Recent articles by The Spokesman-Review on Washington’s highest-paid employees (university coaches) and the alleged Penn State University sex abuse coverup highlight two long-standing elements of collegiate sports.
First: disconnects between many institutions of higher education and their respective athletic departments. Because many departments are funded by ticket revenues and private contributions from alumni and other supporters, it has become fashionable for the athletic tail to wag the educational dog, often with said dog’s implicit consent. Many coaches and athletic departments feel justified in making ill-thought-out decisions about their programs, including outrageous compensation, independent of their school’s academic leadership.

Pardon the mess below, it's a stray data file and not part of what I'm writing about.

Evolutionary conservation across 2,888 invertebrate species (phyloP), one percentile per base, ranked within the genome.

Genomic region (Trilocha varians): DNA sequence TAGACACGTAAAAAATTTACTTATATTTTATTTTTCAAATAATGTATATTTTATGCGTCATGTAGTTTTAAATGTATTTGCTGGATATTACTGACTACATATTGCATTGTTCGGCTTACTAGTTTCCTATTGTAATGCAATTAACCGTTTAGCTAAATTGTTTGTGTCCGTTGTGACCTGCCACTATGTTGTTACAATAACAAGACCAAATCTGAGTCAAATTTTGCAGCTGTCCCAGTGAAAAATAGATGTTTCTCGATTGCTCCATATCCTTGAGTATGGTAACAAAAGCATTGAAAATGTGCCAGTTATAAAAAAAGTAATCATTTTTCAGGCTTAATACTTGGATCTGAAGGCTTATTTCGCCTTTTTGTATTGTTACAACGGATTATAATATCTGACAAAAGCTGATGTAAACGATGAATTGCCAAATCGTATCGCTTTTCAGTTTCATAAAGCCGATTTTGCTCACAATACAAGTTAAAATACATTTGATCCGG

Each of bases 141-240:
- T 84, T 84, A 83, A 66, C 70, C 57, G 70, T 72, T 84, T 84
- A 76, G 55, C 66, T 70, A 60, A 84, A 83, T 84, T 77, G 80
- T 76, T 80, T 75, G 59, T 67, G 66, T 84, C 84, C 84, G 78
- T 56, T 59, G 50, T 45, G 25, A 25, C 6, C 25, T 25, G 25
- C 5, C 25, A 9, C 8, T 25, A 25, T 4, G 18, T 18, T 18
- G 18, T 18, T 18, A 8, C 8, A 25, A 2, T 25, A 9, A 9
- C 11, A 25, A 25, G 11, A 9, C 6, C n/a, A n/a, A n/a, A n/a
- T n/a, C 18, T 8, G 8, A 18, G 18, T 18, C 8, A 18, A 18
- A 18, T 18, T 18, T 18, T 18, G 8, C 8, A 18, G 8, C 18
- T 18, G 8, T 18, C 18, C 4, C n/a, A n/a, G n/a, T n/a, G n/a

This carefree attitude has resulted in the creation of the NCAA, whose efforts to rein in unseemly recruiting practices, enforce eligibility rules, and administer many other matters which the schools it monitors are unable or unwilling to control, often border on the laughable.
Second: sacrosanct major athletic programs’ expectations to be granted preferential treatment and to be held to a different set of rules than their respective academic populations, which often aid and abet such expectations with studied indifference and/or maniacal support. The furor over the revocation of Joe Paterno’s sainthood is a classic example of where this can lead.